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Reaping the benefits of what you sow | Eve Leonard
“It’s great to see everything so beautifully grown,” he said. My beautifully grownup son was visiting recently. He was referring to our garden, of course, but I was looking at him when I agreed wholehearted.
My “kids,” young adults who are making their way in the world of graduate school and job promotions, tend to visit in bunches at Christmas and in time to enjoy our island’s 4th of July. They like spending time with each other, and since they live in three states spread from the Northwest to the Southeast, it takes some effort to make that happen.
As much as the weather would allow, we hung out in the garden while they were here. Things really have filled in nicely. The tiny four-inch pots of herbs, heathers and root-stock roses now are bushel-sized, robust and filled with blooms.
Have you noticed what a jungle our island became over our long, dark, wet, cold winter? Who knew that when we were in despair over spring ever arriving, our plants were growing deep, happy roots.
All it took was some sunshine, a warm day here, another rainstorm there, and BOOM! Growth! Magnificent, road-barring, car door-scraping, path-blocking growth occurred.
And now, from my desk’s window I’m greeted this morning by the first bloom of the magnolia tree. Just as the dogwood blossoms fade, just as the roses drop their petals like a teenaged girl trying on and shedding outfit after outfit until the bedroom floor disappears — just when our bit of heat threatens dormancy — the odd little magnolia produces her blooms.
We had a saying where I came from, left over from the courage of pioneers who abandoned the fertile lands of Illinois, New England and jolly old England to live in the Great Basin Desert. They were promised that the desert would blossom like a rose.
It did, of course, and continues to, at least when you plant some roses in the salty soil and divert snowpack runoff and spray precious water over lawns and gardens.
But if you want to promise something amazing, try getting something to blossom like a magnolia! There’s a bloom for you, plate-sized, too fragrant to bring indoors, creamy white and totally unexpected perched among leathery leaves the color of camouflage fatigues.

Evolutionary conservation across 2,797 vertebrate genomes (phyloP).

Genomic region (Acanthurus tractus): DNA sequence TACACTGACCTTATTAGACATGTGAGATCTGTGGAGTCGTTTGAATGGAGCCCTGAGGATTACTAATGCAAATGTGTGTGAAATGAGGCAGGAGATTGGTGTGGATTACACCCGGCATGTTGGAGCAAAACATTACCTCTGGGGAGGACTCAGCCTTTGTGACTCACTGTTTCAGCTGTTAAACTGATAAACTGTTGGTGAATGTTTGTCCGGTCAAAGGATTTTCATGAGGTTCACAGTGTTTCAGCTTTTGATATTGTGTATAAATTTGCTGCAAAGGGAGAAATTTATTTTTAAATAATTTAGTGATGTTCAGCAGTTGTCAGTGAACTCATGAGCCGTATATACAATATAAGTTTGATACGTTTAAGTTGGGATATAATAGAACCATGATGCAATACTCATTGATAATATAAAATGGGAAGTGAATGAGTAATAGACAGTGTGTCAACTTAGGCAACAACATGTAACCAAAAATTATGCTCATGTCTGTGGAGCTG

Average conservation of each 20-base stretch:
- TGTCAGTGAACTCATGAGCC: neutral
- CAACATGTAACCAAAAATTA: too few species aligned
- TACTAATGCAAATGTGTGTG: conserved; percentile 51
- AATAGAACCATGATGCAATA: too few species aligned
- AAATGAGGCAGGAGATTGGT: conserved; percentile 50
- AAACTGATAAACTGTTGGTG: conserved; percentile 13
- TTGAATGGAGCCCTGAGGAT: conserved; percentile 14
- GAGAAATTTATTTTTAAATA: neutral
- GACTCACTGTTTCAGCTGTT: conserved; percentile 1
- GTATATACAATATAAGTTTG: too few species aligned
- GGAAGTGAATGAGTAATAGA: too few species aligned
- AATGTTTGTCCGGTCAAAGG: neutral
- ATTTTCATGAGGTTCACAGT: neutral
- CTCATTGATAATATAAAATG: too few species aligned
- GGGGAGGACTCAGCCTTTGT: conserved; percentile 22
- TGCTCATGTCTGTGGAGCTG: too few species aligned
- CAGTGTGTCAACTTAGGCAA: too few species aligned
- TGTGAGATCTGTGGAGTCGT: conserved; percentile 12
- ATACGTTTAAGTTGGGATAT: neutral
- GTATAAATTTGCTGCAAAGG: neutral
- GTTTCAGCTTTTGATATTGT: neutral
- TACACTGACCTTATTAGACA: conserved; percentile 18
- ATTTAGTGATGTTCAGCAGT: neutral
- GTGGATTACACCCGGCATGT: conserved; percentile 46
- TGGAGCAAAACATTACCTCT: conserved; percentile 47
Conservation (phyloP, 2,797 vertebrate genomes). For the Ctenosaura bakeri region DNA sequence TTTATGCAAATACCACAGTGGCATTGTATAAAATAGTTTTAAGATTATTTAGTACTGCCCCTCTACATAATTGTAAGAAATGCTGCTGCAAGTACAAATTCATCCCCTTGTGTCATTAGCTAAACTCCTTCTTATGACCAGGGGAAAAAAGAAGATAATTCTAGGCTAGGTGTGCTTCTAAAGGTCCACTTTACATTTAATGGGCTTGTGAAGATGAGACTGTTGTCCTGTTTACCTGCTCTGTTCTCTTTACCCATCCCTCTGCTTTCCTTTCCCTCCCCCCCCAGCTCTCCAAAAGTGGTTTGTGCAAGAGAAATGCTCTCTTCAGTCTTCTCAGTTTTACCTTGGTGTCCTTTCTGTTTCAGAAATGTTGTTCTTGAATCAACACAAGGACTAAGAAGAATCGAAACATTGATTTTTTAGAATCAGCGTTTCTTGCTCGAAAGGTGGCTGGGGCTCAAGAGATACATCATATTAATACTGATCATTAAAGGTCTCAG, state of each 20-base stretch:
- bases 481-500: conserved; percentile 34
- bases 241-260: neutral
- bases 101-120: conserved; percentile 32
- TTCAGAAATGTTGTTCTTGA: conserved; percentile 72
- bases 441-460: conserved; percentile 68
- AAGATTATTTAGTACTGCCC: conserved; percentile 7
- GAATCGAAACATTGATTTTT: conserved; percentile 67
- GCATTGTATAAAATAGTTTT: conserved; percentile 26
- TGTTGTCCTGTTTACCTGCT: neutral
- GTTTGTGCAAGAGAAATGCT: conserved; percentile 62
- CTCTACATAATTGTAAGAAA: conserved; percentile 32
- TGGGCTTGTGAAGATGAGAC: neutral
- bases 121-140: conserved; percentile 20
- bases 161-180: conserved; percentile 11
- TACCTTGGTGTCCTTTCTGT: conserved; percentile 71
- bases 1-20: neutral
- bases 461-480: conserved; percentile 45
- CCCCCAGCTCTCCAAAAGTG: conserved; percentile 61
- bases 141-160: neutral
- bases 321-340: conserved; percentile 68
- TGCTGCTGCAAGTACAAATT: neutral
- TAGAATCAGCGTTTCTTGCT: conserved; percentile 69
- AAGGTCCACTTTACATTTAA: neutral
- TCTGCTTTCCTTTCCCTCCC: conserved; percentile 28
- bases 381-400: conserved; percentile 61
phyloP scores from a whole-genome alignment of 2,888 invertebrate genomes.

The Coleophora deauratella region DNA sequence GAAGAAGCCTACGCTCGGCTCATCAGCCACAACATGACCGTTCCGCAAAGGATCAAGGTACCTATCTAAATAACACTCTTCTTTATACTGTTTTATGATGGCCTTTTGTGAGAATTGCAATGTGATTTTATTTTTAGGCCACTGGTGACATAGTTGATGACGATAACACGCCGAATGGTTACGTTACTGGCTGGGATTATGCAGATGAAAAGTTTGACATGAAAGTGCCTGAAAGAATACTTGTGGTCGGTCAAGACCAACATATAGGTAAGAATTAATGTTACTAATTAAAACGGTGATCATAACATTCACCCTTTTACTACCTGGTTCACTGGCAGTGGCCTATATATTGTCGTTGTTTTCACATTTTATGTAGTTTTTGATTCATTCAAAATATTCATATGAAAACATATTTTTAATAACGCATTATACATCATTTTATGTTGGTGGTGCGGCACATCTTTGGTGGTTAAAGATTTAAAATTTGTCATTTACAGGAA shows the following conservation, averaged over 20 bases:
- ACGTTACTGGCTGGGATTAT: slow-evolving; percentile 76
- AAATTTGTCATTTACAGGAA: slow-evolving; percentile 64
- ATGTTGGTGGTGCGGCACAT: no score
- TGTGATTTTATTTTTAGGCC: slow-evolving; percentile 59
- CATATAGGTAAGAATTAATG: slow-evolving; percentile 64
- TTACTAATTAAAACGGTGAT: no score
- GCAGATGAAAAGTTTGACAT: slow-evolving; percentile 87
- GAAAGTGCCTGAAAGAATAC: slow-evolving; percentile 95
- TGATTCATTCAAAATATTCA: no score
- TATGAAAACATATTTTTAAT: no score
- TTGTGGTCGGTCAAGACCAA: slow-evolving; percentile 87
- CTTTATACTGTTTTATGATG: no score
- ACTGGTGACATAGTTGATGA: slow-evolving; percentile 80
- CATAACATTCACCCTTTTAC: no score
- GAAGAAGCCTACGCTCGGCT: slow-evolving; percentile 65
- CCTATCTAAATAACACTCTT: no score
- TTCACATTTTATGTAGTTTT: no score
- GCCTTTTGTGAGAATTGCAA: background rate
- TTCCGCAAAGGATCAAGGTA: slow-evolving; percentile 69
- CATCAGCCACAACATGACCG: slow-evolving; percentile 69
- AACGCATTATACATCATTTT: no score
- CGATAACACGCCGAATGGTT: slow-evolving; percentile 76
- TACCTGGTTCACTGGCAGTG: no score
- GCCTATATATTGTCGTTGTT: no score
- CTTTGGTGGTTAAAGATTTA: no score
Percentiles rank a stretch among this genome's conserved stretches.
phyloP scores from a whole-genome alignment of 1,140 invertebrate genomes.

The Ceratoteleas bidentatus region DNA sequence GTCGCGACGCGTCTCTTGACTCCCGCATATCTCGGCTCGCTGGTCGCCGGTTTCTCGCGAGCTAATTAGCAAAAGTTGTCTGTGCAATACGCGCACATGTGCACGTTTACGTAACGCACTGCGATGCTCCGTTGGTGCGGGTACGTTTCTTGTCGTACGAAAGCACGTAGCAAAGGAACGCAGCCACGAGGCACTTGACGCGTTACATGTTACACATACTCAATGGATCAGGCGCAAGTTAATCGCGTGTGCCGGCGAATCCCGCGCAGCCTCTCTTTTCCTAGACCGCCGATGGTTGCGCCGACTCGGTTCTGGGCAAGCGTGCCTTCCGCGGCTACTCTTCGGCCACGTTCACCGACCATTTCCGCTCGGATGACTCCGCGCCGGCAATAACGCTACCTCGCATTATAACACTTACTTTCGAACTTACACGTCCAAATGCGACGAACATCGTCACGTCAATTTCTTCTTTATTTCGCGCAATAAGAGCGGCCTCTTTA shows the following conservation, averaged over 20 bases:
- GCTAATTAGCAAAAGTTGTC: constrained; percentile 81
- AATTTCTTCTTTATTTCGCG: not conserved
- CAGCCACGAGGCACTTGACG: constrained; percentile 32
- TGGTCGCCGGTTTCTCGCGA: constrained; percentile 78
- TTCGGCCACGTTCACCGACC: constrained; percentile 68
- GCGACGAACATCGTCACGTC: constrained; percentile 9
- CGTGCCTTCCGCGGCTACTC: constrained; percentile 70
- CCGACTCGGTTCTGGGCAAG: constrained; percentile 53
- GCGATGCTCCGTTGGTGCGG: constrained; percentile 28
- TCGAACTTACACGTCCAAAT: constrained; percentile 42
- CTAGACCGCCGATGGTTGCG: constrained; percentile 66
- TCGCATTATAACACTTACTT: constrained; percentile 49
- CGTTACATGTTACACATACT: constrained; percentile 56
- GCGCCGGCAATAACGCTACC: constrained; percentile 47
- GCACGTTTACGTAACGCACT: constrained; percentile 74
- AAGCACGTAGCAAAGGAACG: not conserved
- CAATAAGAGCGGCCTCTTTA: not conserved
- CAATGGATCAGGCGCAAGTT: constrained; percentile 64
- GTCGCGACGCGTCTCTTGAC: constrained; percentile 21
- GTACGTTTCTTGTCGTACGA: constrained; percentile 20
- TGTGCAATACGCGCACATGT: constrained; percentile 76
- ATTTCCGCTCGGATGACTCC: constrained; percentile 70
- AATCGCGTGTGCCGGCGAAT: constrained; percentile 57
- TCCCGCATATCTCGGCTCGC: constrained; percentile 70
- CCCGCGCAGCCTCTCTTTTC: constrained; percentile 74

The last several weekends I’ve enjoyed hanging out with our townsfolk and the 10-or 20,000 visitors who came over to walk all over Winslow. (Think of our weekends’ trifecta of the Rotary Auction, followed by the 4th of July, followed by Bainbridge in Bloom — we must be keeping the ferry system solvent.)
What I liked best was seeing our crop of kids who seem to have grown stealthily over the winter. One dark-haired beauty in the 4th of July parade seated among the other kids heading to Camp Siberia spotted me sitting on the wall in front of City Hall. “Eve,” she shouted, waving and smiling at me.
“Hey, Mom,” my daughter said, “you got a ‘call out.’”
Is it the quality of the sunshine or the glacial waters in our aquifers or all the organic produce at our farmer’s market that seems to nurture our kids into something simply amazing?
Driving along High School Road my daughter and I passed squads of kids making as much racket as they could to draw customers for their car wash. “I don’t think I ever had that much enthusiasm in high school,” she said.
She’s right. She didn’t much blossom in high school. Graduate school seems to be the right place for her.
We finished my kids’ visit with a surprise birthday party for Chris, the youngest. We were a week early so he didn’t see it coming, complete with cake and presents. I tried all day to keep him from helping with the meal, but Chris is a great cook and it’s his nature to be helpful.
We’ve almost come full circle: my youngest is now the age I was when I became a mother. It’s their season now.
But, last Saturday night, for one evening we all reverted to the childhood days of silly party hats and dress up. We got started by the present my daughter gave her brother, a shaggy blond wig, which called for photos and much laughter.
She loved to dress up her little brothers back when she ruled their roost. Now the black beard Chris has grown either spoils or heightens the effect. I dug out the bag of costumes I’m saving for days when grandchildren want to play dress up. There were almost enough silly hats to go around. It was grand.
And then after the weekend, one by one, they caught the ferries and headed back to their grownup lives. It’s a quieter, emptier house now, and even the garden seems still. Fortunately for me, this morning the magnolia decided to blossom.
Eve Leonard is a island writer and real estate agent.